Carbon Nanotube Silicon Heterojunction Solar Cells

L. Yu, D. Tune, J. Shapter
Flinders University,

Keywords: SWCNT, solar cells, nanotube-silicon heterojunction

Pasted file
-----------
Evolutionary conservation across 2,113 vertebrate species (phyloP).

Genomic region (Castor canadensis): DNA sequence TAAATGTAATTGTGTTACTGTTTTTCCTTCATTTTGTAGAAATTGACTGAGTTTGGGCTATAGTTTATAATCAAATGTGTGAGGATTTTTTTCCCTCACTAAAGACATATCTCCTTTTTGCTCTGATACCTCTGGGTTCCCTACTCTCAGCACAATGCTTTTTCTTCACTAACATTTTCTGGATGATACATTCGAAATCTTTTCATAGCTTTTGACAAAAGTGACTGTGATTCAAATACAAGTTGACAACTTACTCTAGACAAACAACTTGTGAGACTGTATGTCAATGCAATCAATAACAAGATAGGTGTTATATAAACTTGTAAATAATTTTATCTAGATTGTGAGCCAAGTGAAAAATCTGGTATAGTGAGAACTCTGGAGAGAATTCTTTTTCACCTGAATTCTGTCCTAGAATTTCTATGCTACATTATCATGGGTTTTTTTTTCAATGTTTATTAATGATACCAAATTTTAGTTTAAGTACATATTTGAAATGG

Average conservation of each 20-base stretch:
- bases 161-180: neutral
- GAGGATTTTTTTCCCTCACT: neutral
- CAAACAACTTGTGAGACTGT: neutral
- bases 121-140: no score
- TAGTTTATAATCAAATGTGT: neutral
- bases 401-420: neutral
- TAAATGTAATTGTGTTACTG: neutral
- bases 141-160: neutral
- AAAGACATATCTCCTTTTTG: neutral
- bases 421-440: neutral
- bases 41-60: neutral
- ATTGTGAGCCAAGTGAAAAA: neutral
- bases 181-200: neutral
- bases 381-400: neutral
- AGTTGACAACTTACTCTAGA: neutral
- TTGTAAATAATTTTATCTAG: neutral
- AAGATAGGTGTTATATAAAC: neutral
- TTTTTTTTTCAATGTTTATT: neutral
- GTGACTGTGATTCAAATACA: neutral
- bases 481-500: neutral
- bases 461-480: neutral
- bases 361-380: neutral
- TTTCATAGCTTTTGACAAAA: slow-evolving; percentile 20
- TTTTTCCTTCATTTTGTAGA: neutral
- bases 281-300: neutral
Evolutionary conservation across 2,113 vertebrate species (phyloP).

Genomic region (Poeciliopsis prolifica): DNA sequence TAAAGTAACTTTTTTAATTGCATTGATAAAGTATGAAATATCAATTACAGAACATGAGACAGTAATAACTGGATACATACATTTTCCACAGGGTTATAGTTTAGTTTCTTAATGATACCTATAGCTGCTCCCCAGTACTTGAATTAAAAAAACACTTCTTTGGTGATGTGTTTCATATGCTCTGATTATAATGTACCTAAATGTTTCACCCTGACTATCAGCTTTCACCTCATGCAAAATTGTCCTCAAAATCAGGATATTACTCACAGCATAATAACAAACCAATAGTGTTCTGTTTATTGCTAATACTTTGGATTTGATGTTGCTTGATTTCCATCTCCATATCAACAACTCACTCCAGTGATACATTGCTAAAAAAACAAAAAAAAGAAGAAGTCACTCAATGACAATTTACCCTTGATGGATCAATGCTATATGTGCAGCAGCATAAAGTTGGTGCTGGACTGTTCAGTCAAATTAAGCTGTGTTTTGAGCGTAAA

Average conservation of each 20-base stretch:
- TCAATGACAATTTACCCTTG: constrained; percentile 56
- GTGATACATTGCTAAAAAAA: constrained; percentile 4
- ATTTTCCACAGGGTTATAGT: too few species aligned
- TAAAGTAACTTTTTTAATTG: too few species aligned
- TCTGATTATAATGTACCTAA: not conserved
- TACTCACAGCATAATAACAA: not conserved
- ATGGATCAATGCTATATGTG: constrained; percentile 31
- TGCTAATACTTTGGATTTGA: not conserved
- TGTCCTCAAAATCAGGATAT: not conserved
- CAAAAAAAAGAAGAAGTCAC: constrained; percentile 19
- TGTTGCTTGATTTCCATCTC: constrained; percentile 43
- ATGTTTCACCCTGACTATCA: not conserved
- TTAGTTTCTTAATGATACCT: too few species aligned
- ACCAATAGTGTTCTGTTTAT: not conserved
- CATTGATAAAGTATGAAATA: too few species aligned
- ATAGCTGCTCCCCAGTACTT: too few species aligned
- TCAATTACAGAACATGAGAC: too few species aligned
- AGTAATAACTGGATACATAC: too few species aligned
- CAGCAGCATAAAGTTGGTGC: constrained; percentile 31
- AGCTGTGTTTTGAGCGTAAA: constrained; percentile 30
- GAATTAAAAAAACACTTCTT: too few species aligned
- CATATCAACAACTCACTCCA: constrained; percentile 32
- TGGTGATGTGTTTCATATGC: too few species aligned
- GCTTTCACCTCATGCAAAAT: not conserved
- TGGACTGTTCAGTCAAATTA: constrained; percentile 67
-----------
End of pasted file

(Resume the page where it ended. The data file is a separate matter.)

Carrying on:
Due to the high cost of silicon photovoltaics there is currently great interest in finding alternative semiconductor materials for light harvesting devices. Single walled carbon nanotubes (SWCNTs) are an allotrope of carbon having unique electrical and optical properties. It is important to investigate methods of exploiting these properties in photovoltaic devices. Ironically, one way to do this is to combine them with a well understood model semiconductor such as silicon. Nanotube-silicon heterojunction (NSH) solar cells are a recent photovoltaic architecture with demonstrated power conversion efficiencies of up to 17 %. This talk will focus on hybrid solar cell devices of a thin film of polyaniline deposited on silicon and covered by a SWCNT film. These hybrid devices combine the conformal coverage given by the polymer and the excellent electrical properties of SWCNT films and significantly outperform either of their component counterparts. Treatment of the silicon and carbon nanotubes with hydrofluoric acid and the strong oxidiser, thionyl chloride, leads to a significant improvement in performance. Additionally polymer layers have been added to NSH cells as a top antireflection layer. Efficiencies of about 7.8% have been obtained by adding polystyrene (75 nm) as the antireflection layer on top of the SWCNT film.